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Math Biotech Education

About Half of Kids' Learning Ability Is In Their DNA 227

Posted by samzenpus
from the in-the-cards dept.
Taco Cowboy writes with this story about new research that finds a strong genetic component to a child's ability in math and reading. "You may think you're better at reading than you are at math (or vice versa), but new research suggests you're probably equally good (or bad) at both. The reason: The genes that determine a person's ability to tackle one subject influence their aptitude at the other, accounting for about half of a person's overall ability. The study, published Tuesday in the journal Nature Communications, used nearly 1,500 pairs of 12-year-old twins to tease apart the effects of genetic inheritance and environmental variables on math and reading ability. The researchers administered a set of math and verbal tests to the children and then compared the performance of different sets of twins. They found that the twins' scores — no matter if they were high or low — were twice as similar among pairs of identical twins as among pairs of fraternal twins. The results indicated that approximately half of the children's math and reading ability stemmed from their genetic makeup.

A complementary analysis of unrelated kids corroborated this conclusion — strangers with equivalent academic abilities shared genetic similarities. What's more, the genes responsible for math and reading ability appear to be numerous and interconnected, not specifically targeted toward one set of skills. These so-called 'generalist genes' act in concert to determine a child's aptitude across multiple disciplines. The finding that one's propensities for math and reading go hand in hand may come as a surprise to many, but it shouldn't. People often feel that they possess skills in only one area simply because they perform slightly worse in the other."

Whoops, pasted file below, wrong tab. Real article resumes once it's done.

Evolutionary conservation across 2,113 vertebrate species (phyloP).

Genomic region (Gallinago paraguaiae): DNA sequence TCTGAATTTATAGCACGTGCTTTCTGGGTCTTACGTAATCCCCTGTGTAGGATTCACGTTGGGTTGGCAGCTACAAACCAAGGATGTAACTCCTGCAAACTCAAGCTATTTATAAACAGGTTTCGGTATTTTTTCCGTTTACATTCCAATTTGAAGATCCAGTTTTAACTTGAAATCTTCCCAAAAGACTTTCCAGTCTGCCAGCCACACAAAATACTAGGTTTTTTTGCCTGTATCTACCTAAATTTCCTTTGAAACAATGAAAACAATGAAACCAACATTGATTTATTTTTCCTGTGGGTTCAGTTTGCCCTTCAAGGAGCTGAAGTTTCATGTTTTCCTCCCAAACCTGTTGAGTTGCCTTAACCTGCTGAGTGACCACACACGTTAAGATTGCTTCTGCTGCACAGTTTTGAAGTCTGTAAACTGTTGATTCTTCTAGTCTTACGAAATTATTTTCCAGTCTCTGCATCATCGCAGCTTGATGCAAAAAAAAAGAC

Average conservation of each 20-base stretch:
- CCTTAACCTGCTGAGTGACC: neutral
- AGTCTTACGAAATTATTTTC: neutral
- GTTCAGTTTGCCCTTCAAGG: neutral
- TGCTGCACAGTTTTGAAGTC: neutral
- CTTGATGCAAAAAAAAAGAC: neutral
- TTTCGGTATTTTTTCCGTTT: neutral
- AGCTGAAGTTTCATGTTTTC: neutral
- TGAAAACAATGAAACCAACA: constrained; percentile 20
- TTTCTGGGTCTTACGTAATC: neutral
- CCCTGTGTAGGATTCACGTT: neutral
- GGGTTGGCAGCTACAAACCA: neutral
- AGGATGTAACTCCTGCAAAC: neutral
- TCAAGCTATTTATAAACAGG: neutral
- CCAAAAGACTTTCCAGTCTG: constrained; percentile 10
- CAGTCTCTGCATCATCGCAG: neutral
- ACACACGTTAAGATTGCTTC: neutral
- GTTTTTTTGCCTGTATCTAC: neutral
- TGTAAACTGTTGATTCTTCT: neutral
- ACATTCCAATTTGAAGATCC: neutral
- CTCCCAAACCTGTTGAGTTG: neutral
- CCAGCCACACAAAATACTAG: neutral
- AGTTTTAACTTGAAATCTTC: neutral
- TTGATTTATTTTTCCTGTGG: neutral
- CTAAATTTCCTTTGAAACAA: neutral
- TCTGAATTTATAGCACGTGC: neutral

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About Half of Kids' Learning Ability Is In Their DNA

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  • by Anonymous Coward on Monday August 11, 2014 @08:43AM (#47646637)

    strangers with equivalent academic abilities shared genetic similarities

    and these are unequally distributed in different races

  • by Anonymous Coward on Monday August 11, 2014 @08:54AM (#47646749)

    Just proves that all men an NOT created equal, no matter what the PC crowd would have you believe.

    What Mr. Lincoln left out was the rest of the statement, "in the eyes of the law".
    That omission has wasted millions of dollars for higher education for those that can't learn. Not to mention the money wasted on "equal opportunity" and "head start" programs.

    Some people just can't believe their eyes.

  • The surprise... (Score:4, Insightful)

    by bradley13 (1118935) on Monday August 11, 2014 @09:01AM (#47646811) Homepage

    Sure, you can stunt someone, butof course our abilities - our potentials - are genetic. The surprise would be if environment has any effect beyond the ability to stunt an otherwise present potential. Why do PC nuts always hyperventilate, when aptitudes turn out to be inborn.

    The link between reading and math runs, as nearly as I can tell from this and other studies, over general intelligence. If you have an IQ of 130, likely you are pretty good at both. If you have an IQ of 80, not so much.

  • by oh_my_080980980 (773867) on Monday August 11, 2014 @09:02AM (#47646821)